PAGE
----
One of the best things I have done lately is to get back in the habit of morning devotionals. I get up at 5:30 before everyone else, and read the Morning Office in the Book of Common Prayer. I read a Psalm or two, the daily lectionary and then pray for various people. This trip has kicked a hole in that habit though. I totally missed yesterday, and let a sore throat deter me this morning. I tried to do them in the car, and get as far as the General Confession before I was diverted by the beauty of the scenery that was continually offering itself to me.

Time for something different, I thought, so I read Psalm 19, then put the book down, and let God’s glory come at me though nature and music–the majesty of the mountains, rivers and lakes with musical accompaniment by Thelonius Monk. The music has been continually shifting from Monk, to the Dead and now the Allman Brothers, and the beauty has remained constant.

On the whole I am the sort of Christian who believes that nature is a fickle and often errant teacher. Yes, there is a strong sense of God’s glory in the mountains and valleys, the rivers and lakes, the cloudy or clear skies, but all this is surrounded by the illusion of distance. If I were dropped down in these mountains, I would probably be dead in a few days, if not by some wild, hungry animal, then by the cold, or my own ignorance of how to survive in the wild. As my eyes feast on my surroundings, I am reminded of the man who reached out to touch the Ark of the Covenant when it was brought back to Jerusalem. It tottered on its cart, and he put his hand up to steady it, and upon touching it, instantly died.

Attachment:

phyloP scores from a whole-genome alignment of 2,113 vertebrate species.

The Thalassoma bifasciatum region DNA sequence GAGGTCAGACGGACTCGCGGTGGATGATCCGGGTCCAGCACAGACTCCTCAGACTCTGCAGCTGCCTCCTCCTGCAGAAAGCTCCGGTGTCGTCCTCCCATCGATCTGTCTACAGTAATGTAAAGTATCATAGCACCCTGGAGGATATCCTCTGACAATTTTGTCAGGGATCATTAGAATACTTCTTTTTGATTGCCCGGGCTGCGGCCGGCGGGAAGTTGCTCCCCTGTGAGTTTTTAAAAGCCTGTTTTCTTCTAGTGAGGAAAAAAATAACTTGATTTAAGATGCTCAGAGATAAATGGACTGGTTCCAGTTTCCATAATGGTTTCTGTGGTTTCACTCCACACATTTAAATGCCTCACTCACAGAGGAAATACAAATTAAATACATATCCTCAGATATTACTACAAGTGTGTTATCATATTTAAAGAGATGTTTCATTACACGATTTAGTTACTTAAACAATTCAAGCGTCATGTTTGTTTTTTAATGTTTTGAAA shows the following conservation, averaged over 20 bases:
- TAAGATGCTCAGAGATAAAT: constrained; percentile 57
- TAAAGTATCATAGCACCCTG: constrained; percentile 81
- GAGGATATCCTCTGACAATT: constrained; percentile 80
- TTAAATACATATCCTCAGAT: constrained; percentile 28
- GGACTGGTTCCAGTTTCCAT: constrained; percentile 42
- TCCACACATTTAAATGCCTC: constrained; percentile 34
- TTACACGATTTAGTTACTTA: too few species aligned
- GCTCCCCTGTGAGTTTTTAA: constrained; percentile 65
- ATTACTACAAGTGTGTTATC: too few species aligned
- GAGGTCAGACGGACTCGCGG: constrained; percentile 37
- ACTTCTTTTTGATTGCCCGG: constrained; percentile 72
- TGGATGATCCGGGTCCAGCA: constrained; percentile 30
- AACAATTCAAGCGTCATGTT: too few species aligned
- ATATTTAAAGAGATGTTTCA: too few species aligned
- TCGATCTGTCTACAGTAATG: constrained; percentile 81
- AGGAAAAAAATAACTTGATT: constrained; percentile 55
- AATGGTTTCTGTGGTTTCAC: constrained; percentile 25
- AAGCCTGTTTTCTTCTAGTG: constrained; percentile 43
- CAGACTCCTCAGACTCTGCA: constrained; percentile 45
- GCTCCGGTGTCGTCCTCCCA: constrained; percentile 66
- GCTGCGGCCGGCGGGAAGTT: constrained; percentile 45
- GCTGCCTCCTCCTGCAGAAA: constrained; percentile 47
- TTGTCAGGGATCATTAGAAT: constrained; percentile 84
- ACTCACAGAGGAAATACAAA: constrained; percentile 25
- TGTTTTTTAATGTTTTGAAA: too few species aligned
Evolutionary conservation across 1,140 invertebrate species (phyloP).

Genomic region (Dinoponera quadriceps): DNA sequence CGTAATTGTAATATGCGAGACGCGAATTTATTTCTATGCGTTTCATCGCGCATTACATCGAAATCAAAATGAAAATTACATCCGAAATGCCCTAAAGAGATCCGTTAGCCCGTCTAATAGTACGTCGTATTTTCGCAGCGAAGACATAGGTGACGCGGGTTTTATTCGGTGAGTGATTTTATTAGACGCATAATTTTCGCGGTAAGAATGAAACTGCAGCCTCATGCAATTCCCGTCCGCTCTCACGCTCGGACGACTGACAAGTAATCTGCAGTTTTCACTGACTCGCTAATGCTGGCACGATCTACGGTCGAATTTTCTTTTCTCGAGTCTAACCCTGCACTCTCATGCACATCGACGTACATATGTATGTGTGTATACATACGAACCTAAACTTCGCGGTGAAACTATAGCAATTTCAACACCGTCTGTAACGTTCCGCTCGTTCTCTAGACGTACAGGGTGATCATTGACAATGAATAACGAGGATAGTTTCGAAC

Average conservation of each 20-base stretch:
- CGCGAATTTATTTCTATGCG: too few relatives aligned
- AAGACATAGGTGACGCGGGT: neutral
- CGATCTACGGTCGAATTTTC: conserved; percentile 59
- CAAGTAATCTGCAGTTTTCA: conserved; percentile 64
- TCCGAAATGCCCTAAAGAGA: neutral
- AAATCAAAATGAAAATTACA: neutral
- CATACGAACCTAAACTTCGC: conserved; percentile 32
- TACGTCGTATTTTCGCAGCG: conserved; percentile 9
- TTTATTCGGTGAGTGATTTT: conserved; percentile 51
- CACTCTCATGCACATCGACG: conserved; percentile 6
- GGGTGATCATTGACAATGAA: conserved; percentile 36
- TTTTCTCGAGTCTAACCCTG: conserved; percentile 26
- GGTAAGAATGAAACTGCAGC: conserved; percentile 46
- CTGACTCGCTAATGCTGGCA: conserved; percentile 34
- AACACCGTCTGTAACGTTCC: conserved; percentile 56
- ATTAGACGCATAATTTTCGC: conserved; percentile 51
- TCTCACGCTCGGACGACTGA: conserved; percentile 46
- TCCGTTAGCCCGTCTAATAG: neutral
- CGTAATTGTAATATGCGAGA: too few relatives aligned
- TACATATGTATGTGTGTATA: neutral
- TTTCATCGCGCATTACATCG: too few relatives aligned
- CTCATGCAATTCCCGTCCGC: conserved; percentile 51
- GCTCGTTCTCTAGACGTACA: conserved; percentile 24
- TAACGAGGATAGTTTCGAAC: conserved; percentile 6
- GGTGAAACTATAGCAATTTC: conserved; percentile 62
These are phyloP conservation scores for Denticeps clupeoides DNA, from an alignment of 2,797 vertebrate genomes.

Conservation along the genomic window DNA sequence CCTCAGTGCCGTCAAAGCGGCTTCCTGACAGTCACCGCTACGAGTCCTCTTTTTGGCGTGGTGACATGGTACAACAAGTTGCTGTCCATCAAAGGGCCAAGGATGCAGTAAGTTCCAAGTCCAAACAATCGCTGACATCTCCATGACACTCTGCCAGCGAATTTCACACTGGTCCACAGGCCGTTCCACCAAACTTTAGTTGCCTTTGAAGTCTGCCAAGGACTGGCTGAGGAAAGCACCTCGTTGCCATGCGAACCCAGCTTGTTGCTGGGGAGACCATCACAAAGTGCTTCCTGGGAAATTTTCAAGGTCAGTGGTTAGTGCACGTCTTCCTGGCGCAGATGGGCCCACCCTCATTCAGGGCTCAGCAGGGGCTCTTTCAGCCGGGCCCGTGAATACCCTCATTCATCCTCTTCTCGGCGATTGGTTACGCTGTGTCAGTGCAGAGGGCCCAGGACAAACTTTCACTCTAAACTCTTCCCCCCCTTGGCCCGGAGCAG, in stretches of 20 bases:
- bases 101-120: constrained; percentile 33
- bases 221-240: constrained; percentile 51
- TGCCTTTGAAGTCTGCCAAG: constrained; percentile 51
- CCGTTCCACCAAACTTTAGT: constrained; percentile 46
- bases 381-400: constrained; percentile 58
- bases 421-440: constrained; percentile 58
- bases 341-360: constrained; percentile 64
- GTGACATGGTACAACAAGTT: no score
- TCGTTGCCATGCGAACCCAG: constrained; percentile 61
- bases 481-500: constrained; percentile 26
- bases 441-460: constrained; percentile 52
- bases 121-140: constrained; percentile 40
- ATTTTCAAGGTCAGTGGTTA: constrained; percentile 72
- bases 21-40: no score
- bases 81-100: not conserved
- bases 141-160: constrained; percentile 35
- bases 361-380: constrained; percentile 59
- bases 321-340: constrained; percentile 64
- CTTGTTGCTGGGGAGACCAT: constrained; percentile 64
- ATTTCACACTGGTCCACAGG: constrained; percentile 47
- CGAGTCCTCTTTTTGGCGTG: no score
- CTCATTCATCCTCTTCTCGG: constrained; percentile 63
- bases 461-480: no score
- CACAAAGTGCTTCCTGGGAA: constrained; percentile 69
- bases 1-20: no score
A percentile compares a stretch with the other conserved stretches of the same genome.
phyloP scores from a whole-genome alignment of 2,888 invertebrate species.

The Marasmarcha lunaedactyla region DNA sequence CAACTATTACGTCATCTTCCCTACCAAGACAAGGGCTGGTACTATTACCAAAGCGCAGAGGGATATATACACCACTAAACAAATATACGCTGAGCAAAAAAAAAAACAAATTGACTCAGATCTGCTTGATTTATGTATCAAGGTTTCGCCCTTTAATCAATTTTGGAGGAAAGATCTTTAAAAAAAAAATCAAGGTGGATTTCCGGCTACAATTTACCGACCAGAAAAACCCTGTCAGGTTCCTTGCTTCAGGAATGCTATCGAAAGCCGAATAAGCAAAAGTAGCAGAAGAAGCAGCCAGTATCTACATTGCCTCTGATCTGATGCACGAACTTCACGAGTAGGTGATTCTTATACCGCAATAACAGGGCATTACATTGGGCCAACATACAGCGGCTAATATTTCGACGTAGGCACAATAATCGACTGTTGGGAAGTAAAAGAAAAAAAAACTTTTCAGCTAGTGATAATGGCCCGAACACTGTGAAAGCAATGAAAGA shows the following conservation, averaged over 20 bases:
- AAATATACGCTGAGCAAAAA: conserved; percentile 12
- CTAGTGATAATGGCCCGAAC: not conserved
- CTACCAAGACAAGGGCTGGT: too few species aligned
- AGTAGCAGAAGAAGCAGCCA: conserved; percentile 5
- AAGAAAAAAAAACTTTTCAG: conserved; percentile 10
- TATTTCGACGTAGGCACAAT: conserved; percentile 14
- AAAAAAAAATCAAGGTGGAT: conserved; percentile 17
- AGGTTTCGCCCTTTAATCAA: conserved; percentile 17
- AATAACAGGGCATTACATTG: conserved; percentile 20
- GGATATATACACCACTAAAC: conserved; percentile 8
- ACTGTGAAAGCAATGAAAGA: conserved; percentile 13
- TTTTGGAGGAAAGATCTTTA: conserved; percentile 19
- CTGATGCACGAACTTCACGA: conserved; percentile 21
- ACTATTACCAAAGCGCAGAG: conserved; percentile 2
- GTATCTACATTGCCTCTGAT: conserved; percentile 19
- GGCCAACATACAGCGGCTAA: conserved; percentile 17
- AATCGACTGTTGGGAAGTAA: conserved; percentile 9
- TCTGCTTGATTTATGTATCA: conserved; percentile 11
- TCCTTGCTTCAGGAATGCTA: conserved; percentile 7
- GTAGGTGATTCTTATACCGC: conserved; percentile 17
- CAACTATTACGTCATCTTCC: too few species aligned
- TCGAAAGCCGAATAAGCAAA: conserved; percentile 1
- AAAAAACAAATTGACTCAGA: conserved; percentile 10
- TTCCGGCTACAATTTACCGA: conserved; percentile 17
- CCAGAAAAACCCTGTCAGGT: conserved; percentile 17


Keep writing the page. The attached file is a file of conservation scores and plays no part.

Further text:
God’s glory is a fearsome thing. I can enjoy the views of the rugged Yukon because I am safe in the Jeep with the Redhead. But if I were in direct contact I would probably meet the same fate as that man who dared try to stabilize the Ark. The mountains offer little sustenance for humans, the water is freezing cold, and the clouds contain rain and snow, and even the valleys contain all sorts of death traps.

Yet here I am, in midst of the glory, safe from its fearfulness. I can enjoy it, just as I can enjoy the presence of God. I just have to make sure that I am not mislead by romantic notions of what it all really means. Nature is more than fodder for the next Sierra Club calendar, and God’s presence is more than a comforting touch.

Rilke was right. Angels and beauty are things of terror.

Not a bad devotional for today!

About tmrichmond3

I am the pastor at the First Presbyterian Church in Medford, Oregon. I believe that faith should be able to sustain us, not oppress us.
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1 Response to Devotional

  1. Jake says:

    Thank you.

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